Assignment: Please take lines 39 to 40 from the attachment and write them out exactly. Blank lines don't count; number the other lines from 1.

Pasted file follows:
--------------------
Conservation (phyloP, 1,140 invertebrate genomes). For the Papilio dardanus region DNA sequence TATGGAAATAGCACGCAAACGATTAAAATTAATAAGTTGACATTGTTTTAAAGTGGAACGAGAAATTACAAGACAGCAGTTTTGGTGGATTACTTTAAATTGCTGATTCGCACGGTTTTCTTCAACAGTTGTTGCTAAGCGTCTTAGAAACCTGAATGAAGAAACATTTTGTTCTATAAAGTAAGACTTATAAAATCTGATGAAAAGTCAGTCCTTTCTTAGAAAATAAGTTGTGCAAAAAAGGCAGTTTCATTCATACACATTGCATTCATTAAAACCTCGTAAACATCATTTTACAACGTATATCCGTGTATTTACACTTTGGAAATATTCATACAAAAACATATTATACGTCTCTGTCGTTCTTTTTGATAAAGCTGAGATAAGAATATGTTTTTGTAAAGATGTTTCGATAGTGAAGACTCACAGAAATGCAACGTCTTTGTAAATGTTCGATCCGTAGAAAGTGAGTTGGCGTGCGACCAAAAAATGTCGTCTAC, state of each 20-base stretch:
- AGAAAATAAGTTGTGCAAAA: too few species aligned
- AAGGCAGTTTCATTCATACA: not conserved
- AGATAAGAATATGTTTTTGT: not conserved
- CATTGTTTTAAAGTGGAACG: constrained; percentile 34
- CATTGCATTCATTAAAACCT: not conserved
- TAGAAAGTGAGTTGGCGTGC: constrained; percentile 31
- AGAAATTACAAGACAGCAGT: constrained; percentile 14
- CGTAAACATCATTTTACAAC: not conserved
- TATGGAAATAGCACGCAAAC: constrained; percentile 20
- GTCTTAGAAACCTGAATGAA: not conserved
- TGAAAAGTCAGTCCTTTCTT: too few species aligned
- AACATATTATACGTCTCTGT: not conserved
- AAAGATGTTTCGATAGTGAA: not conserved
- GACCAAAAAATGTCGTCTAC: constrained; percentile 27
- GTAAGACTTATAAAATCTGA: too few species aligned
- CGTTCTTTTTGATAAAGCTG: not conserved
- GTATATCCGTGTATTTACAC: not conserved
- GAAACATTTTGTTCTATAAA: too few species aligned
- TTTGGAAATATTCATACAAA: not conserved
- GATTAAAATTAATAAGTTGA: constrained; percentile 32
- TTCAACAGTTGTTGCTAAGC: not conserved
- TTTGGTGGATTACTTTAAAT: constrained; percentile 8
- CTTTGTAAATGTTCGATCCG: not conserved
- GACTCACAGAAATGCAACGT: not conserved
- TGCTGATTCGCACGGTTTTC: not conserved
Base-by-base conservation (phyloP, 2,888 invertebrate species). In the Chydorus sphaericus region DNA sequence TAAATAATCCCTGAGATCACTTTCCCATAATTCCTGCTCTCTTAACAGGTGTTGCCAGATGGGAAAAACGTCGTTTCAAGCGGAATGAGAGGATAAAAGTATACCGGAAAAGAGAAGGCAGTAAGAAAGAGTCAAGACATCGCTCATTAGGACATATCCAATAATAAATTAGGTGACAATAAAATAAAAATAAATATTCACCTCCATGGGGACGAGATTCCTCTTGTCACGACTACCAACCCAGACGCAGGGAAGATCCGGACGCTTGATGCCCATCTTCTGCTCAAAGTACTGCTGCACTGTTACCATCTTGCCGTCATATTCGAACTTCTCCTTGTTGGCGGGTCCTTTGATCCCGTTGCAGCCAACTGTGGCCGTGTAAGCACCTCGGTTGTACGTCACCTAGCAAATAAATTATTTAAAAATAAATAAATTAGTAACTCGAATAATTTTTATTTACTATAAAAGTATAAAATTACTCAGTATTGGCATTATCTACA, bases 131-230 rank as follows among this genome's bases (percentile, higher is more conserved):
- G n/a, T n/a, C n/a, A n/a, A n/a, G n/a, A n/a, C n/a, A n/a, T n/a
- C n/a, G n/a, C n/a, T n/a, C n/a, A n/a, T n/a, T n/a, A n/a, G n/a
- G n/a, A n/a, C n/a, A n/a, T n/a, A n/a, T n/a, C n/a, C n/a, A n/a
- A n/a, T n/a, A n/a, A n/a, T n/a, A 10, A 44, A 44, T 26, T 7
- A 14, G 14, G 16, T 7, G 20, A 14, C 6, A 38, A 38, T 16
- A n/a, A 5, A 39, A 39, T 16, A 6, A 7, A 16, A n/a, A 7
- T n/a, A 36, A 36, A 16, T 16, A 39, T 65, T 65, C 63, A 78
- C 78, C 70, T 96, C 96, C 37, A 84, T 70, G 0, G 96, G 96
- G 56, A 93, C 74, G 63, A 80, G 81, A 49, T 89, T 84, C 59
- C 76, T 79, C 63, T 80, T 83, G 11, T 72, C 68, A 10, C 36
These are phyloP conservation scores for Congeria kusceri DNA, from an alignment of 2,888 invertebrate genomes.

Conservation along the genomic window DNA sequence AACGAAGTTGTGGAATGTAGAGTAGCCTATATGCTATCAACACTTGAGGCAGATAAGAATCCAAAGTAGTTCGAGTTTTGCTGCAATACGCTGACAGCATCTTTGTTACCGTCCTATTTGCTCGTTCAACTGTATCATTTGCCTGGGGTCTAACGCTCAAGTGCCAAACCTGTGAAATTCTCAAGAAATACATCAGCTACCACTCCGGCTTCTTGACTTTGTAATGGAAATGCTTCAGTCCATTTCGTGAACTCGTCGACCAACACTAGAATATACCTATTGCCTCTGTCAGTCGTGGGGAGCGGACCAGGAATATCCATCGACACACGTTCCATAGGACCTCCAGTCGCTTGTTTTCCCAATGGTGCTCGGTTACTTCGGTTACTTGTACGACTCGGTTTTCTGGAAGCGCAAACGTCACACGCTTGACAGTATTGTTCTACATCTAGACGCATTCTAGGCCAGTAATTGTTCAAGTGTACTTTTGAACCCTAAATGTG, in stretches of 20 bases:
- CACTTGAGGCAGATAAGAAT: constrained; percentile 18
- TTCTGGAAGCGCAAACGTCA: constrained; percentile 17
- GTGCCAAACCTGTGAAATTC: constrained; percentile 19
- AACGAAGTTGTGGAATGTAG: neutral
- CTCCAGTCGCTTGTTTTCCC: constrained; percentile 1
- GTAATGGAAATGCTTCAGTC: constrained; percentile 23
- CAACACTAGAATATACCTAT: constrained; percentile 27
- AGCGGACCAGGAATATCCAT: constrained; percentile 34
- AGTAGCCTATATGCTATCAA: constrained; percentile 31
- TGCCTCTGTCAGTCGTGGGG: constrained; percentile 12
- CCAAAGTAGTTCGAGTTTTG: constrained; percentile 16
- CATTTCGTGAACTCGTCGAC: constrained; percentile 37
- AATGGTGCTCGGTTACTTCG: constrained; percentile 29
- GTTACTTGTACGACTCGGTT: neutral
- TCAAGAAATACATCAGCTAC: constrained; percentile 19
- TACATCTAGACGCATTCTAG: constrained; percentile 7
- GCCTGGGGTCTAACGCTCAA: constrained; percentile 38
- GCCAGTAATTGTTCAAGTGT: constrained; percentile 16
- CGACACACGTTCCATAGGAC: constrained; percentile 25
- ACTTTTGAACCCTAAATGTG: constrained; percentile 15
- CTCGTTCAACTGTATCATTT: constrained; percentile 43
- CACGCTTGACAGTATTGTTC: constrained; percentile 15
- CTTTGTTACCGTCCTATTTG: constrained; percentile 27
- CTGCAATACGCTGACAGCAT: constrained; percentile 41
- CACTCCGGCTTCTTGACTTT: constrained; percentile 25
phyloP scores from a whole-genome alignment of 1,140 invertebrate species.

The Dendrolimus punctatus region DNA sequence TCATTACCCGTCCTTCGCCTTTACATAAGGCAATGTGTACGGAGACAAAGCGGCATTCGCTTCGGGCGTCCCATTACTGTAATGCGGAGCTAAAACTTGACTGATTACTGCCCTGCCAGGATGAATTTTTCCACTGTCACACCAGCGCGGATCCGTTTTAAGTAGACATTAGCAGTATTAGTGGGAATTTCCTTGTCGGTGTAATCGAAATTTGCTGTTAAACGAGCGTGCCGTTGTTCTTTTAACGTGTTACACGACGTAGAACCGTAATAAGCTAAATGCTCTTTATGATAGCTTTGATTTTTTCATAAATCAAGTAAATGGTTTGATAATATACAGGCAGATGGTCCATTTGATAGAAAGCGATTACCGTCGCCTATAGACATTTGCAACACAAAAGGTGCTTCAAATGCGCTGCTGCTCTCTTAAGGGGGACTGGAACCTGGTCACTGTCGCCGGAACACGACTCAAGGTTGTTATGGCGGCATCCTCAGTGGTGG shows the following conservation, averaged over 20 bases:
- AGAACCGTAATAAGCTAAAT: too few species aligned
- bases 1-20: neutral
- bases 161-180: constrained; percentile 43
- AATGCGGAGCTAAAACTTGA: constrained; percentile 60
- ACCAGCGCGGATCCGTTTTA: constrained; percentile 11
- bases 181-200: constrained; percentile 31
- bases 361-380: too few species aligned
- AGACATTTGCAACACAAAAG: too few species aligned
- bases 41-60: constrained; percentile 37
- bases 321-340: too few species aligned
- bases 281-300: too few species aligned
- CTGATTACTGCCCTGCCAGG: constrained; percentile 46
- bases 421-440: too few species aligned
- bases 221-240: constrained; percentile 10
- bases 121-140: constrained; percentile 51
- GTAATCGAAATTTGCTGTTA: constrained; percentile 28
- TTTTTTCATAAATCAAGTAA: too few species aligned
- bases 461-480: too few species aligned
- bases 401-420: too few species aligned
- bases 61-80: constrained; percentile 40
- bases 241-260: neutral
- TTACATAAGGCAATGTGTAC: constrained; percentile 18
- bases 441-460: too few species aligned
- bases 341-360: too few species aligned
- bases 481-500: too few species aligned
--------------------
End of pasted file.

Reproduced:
Conservation along the genomic window DNA sequence AACGAAGTTGTGGAATGTAGAGTAGCCTATATGCTATCAACACTTGAGGCAGATAAGAATCCAAAGTAGTTCGAGTTTTGCTGCAATACGCTGACAGCATCTTTGTTACCGTCCTATTTGCTCGTTCAACTGTATCATTTGCCTGGGGTCTAACGCTCAAGTGCCAAACCTGTGAAATTCTCAAGAAATACATCAGCTACCACTCCGGCTTCTTGACTTTGTAATGGAAATGCTTCAGTCCATTTCGTGAACTCGTCGACCAACACTAGAATATACCTATTGCCTCTGTCAGTCGTGGGGAGCGGACCAGGAATATCCATCGACACACGTTCCATAGGACCTCCAGTCGCTTGTTTTCCCAATGGTGCTCGGTTACTTCGGTTACTTGTACGACTCGGTTTTCTGGAAGCGCAAACGTCACACGCTTGACAGTATTGTTCTACATCTAGACGCATTCTAGGCCAGTAATTGTTCAAGTGTACTTTTGAACCCTAAATGTG, in stretches of 20 bases:
- CACTTGAGGCAGATAAGAAT: constrained; percentile 18